Program Development

Program Development, Stakeholder Mobilization, and Evaluation

How effective are USAID investments in Vocational and Technical education?  For USAID I Program developmentreviewed the Agency’s investments in technical and vocational education in five countries from 2005-2010, developing policy recommendations based on lessons learned.

How effective is a skills development program that straddles the border of Tajikistan and Afghanistan?  At the request of the Aga Khan Foundation, I led a mid-term review of a program that teaches young people business English, IT, and accounting so they can find jobs and help support their families.

How to focus world donor attention on youth unemployment?  In 1998 the numbers wereProgram development 2 on the wall – within the next 20 years the planet would have the highest numbers of young people (15-35) and most of these were living in countries where there are few, if any, jobs.  With a team of leaders including Members of the House of Lords, the Prince of Edinburgh Trust, the World Bank, Education Development Center, and others we developed the world’s first youth employment summit that was later held in Alexandria, Egypt in 2002.

Spreading innovation and best practices through a network.  At the request of the National Science Foundation, I advised a network of community colleges on how to spread best practice in advanced manufacturing throughout a network of colleges and small and medium enterprises in the U.S.

How to align Peru’s stakeholders to develop skills and create jobs?  Peru’s economy in the late 90’s suffered from high rates of unemployment. 80 percent of youth lived on the margins. The best training schools had few, if any, of the tools required for hands-on learning of skills needed by the manufacturing sector. At the request of USAID’s Human Capital Bureau, we developed a stakeholder summit, bringing together leaders from the National Association of Manufacturers, government, NGOs, and donors. To ensure a productive outcome, the dialog was organized around the question, “What would it take for Peru’s economy to shift from exporting raw copper to high value added copper products?” 200 of the country’s leaders attended and developed actionable plans in response to the question. Leaders who had already gone through this transformation in their countries of Malaysia, Czech Republic, Singapore, South Africa provided advice, mentoring and support.  This process led to a profound transformation in how participants related to their country. One leader, the president of a major university, told the group that he has been waiting his whole life for someone from the North to come and fix his country, and that from now on, he was going to take responsibility for his country. 40 other leaders stood up and pledged their support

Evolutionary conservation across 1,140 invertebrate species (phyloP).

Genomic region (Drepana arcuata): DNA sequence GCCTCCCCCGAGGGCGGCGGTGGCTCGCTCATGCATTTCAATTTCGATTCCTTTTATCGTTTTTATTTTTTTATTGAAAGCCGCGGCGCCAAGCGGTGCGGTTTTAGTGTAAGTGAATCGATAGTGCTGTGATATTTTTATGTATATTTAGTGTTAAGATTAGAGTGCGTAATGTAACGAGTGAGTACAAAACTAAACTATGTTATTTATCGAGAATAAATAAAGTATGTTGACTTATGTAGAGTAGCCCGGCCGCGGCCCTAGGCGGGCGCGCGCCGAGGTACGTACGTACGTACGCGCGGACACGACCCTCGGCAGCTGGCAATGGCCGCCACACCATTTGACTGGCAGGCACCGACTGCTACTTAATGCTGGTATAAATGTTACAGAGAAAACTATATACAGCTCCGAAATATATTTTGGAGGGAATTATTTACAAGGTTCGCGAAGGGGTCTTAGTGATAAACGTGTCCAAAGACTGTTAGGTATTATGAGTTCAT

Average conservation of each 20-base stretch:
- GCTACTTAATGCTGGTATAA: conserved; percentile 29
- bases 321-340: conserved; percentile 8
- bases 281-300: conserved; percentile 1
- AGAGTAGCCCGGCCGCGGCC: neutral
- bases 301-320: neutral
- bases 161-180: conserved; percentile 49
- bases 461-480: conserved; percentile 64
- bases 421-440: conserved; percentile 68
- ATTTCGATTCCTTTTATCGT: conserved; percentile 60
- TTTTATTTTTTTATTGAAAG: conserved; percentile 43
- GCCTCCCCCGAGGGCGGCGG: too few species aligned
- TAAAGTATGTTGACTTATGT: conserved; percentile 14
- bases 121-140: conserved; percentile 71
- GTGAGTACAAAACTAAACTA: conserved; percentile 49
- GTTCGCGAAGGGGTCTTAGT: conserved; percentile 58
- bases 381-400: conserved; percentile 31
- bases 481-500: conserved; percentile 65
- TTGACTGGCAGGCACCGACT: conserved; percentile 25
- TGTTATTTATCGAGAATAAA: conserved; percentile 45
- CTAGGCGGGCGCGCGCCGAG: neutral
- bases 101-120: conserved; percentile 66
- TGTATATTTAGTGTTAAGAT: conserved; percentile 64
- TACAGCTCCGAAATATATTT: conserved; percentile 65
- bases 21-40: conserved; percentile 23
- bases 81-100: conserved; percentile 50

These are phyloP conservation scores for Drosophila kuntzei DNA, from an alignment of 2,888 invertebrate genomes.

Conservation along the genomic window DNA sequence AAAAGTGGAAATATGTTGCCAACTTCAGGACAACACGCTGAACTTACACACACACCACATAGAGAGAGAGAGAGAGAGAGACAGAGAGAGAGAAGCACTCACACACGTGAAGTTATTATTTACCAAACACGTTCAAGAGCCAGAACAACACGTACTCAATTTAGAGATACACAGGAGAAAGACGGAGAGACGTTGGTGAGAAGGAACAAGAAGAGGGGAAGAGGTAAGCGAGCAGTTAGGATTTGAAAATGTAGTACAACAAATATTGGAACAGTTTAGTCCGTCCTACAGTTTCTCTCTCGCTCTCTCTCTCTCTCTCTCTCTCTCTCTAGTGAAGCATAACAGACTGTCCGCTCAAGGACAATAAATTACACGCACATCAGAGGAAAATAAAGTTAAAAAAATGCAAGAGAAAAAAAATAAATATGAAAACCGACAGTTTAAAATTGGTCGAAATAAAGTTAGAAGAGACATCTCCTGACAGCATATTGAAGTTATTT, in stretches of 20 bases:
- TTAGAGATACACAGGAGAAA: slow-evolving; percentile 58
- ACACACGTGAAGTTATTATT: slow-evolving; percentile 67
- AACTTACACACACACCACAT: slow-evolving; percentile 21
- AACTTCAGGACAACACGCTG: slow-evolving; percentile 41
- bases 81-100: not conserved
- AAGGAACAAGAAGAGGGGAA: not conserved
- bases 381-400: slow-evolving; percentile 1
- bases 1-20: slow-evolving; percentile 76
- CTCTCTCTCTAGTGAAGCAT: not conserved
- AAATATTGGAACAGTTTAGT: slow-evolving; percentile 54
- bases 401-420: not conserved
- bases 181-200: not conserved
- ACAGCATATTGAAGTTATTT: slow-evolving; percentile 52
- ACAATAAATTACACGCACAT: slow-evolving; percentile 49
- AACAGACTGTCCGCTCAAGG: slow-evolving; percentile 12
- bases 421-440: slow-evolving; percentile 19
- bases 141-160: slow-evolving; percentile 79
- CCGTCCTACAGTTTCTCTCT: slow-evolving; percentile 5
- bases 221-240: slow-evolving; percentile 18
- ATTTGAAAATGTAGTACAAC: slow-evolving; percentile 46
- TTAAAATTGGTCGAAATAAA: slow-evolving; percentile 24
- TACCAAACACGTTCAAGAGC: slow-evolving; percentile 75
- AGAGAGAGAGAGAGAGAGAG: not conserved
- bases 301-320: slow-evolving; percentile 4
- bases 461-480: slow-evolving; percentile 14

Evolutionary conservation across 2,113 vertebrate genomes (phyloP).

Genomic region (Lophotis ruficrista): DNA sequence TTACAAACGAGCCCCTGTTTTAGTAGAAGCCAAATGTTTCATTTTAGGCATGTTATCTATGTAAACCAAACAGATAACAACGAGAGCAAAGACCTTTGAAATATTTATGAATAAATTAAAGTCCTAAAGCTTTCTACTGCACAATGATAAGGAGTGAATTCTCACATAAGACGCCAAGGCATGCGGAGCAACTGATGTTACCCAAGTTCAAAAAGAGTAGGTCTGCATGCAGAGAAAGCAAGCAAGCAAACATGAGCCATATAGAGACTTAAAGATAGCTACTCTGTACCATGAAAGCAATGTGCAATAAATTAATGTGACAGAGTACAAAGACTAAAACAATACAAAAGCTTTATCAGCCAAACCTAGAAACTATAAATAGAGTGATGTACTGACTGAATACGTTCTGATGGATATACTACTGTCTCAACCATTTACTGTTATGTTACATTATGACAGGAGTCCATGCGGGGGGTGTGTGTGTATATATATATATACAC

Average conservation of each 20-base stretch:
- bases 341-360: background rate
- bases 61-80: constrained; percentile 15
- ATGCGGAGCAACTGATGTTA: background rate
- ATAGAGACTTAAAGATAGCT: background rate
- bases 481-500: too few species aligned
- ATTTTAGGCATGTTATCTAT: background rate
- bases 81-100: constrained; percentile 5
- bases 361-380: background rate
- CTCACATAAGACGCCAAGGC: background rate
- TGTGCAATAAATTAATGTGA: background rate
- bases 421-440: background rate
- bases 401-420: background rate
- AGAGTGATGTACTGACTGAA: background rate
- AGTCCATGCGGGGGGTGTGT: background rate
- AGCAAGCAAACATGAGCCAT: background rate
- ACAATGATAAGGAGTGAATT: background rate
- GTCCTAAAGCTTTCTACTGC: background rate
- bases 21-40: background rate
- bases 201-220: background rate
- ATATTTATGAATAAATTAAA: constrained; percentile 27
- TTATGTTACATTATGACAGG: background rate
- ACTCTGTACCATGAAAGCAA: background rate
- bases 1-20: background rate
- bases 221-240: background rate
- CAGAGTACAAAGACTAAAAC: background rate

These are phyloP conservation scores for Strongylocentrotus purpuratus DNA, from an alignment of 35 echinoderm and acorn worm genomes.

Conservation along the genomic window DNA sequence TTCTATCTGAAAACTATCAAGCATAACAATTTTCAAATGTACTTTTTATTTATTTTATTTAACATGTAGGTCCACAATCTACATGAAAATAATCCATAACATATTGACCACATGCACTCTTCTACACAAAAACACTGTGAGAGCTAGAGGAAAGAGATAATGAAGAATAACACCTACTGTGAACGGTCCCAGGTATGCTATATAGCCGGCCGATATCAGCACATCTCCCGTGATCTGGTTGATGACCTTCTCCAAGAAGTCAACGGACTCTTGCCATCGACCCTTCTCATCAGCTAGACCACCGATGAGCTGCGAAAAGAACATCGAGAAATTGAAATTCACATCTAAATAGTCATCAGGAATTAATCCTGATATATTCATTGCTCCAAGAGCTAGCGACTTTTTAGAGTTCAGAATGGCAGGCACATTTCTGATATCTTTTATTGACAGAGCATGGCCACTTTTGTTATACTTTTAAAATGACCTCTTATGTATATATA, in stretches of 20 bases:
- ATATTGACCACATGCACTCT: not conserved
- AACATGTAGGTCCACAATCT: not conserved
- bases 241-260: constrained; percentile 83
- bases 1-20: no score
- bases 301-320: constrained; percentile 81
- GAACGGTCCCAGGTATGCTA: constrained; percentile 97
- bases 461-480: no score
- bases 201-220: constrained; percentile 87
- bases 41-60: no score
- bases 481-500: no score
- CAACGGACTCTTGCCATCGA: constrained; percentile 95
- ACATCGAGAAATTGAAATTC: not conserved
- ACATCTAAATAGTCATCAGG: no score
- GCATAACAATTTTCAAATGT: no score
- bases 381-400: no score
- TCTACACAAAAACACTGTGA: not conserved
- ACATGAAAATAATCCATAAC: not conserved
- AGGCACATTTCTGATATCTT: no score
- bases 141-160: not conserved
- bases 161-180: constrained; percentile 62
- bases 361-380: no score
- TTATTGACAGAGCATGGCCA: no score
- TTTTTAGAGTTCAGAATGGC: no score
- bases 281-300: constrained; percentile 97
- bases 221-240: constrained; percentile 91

What would it take to cut the time in half that rural women in India labor in the fields?  At the request of USAID and in partnership with the M S Swaminathan Research Foundation, we brought together 40 NGO’s and businesswomen concerned with women’s issues in India and Bangladesh to share best practice and develop innovative programs to reduce the number of hours very poor women spent working.

What if stakeholders could design their own reform of technical education?  With support from the Asian Development Bank we developed a stakeholder process that united 90 Kyrgyz leaders who were not used to collaborating with each other with the question, “If your country’s technical education system were entirely effective, how would you know it and what would you see happening?  Participants generated a remarkable vision for their country, as well as action plans, replicating the process throughout the country to develop a stakeholder-owned program for investment.

How could you bring a declining historic city back to vibrant life?  As a very young woman I led an initiative that transformed Portsmouth, NH by asking everyone the question, “what is the purpose of your market square, your downtown?”  As school children asked the city’s elders, shop owners asked customers, NGOs asked their members, government leaders asked the citizenry and guerilla theater actors stopped people in the streets to ask this question the town took actions that transformed it from declining to being listed on the top 10 best small cities to live.